6. Man cannot live on scones alone. Do I like pastries?  Absolutely.  But if I have to leave your coffee shop in order to obtain an actual meal, it’s hard for me to justify making two or three stops in one day.  Carrying even a cursory sampling of wraps, paninis or bagelwiches is the difference between “making a day of it” and “going somewhere else.”
  7. My kingdom for a wall outlet. And wi-fi, though that should go without saying.  These days, cafes are synonymous with “places people go to do things online,” and they can’t do those things when you have spotty wi-fi and one plug for 40 chairs.  Throw them a bone and they’ll come back.  However…
  8. Make the squatters pay up. I get that you don’t want people to sit there all day, taking up valuable table space playing WoW on their laptops while nursing the same 4-hour old cup of coffee.  If business is slow, it’s less of a concern, but you don’t want laptop tablehoggers cockblocking your lunch rush.  So post a minimum purchase limit for key “busy” times of day.  Or sell the kind of wifi that requires a new purchase every 2 hours in order to stay connected.  People want to be regulars, and they want to spend time in place where they’re comfortable.  But regular customers also appreciate the service your cafe provides, and they understand that you can’t stay in business if they’re screwing you out of new clientele by squatting across every chair.  Give them the opportunity and they’ll pay their way.
  9. Frequent drinker cards are surprisingly effective. Given the choice between a cafe that stamps a “Buy X, Get 1 Free” card and one that doesn’t, I’m inclined to pick the first one for two reasons: the existence of the card implies that you want me to come back, rather than simply presuming your cafe is amazing enough that I will anyway; and, quite obviously, getting a free reward never gets old.  (Plus, yes, if I get a coffee for free, I’ll probably buy a brownie that day, so you still win.)
  10. Advertise. Holy cow, does this never happen.  In all seriousness, if you don’t have a built-in, steady supply of regular walk-in traffic at all hours of the day, you only have one recourse: remind people that you exist (and get them to come in).  If you don’t, your cafe’s days are numbered.  And yet despite this, I’ve seen countless owners try everything but advertising their cafe, for whatever reason (“I can’t afford it,” “No one goes out of their way to come here,” “We’ll be okay if we can just get a catering gig,” etc.).  If these owners applied half the time they spend complaining, panicking or wrestling with crossword puzzles to crafting affordable advertising or using free web tools (Facebook, Twitter, Flickr, Yelp, etc.), they’d be able to attract those missing customers whose absence keeps their cafe’s financial future in perpetual turmoil.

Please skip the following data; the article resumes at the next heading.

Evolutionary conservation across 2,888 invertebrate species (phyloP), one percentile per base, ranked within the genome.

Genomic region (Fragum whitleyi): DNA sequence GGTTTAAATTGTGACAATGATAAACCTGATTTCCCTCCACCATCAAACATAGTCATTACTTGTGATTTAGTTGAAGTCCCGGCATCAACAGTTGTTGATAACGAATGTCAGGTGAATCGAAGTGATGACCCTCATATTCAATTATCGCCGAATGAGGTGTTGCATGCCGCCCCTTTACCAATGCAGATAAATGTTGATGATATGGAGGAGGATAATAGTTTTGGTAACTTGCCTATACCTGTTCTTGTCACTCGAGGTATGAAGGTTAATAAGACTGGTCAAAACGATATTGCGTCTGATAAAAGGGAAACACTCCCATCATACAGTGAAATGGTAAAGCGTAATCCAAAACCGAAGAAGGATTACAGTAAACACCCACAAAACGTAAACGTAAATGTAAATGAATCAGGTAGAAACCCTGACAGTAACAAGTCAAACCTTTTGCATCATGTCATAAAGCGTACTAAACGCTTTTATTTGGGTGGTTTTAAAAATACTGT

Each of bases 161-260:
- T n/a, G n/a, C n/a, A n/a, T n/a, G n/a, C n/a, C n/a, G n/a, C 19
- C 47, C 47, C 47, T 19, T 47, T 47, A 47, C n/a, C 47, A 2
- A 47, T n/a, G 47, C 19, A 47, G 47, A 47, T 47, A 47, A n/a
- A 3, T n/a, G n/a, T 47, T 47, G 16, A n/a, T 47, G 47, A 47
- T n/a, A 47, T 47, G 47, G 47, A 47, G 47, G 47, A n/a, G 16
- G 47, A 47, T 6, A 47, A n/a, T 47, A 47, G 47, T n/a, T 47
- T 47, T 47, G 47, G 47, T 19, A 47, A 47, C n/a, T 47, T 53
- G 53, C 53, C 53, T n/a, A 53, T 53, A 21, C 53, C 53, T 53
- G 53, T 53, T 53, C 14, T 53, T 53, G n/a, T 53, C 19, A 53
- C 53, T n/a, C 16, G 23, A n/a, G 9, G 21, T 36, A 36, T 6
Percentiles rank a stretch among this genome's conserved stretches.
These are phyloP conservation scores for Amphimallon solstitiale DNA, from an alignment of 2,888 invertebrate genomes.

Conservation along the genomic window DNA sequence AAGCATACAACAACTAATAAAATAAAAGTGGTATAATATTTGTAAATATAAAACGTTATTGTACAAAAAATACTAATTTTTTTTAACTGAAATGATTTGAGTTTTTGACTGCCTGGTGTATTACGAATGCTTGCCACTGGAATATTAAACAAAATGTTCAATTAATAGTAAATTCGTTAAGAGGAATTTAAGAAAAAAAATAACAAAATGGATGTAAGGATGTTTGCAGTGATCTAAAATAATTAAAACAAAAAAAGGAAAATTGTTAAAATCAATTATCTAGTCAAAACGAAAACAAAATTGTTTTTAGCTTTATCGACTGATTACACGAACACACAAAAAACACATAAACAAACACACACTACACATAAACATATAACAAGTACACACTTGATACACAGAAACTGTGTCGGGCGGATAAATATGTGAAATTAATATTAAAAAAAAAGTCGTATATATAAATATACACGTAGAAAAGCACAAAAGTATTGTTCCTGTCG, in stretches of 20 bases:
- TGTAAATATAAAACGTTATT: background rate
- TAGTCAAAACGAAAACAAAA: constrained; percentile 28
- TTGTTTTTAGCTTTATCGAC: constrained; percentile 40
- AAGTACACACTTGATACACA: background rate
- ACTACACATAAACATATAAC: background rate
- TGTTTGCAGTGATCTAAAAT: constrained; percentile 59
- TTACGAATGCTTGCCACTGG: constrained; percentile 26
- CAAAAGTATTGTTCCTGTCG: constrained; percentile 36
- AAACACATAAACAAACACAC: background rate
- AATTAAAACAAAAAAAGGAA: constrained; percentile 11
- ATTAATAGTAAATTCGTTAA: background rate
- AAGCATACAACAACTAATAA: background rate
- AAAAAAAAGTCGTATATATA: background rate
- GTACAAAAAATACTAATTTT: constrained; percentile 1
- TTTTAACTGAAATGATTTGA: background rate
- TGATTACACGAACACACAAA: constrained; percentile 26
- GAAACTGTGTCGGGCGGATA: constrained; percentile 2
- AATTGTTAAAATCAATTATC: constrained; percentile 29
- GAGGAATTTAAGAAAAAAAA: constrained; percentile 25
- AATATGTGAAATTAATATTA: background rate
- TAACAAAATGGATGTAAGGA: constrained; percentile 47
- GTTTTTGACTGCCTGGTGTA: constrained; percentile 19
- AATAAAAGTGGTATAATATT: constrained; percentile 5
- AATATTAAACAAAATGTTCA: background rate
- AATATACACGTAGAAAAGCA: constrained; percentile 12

I’m sure I’m missing a few useful tips.  I’m even more certain that there are hundreds of cafe owners and customers alike whose experiences could improve this list.  So if you have a tip, either as a customer, an employee or an owner of a coffee shop, please add it to the comments.  Maybe together we can help a few struggling independent cafe owners figure out what they’re doing wrong and how to fix it.

  • Anonymous

    I would like to add that another good tip for running a successful coffee shop is through social media. It doesn’t necessary to have a website for this. Creating a fan page and a company twitter account will be fine. Through social media you can know what are the comments and suggestions of your clients.

  • Anonymous

    I would like to add that another good tip for running a successful coffee shop is through social media. It doesn’t necessary to have a website for this. Creating a fan page and a company twitter account will be fine. Through social media you can know what are the comments and suggestions of your clients.

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  • http://reallybigpeach.com Katrina Miller

    I need to send this to EVERY single coffee shot in Salt Lake city. That said, I also have to mention:

    Tables. You should have them. And they should NOT be those TINY, rickety round cafe-style tables. They should hold a coffee AND a laptop comfortably, at least.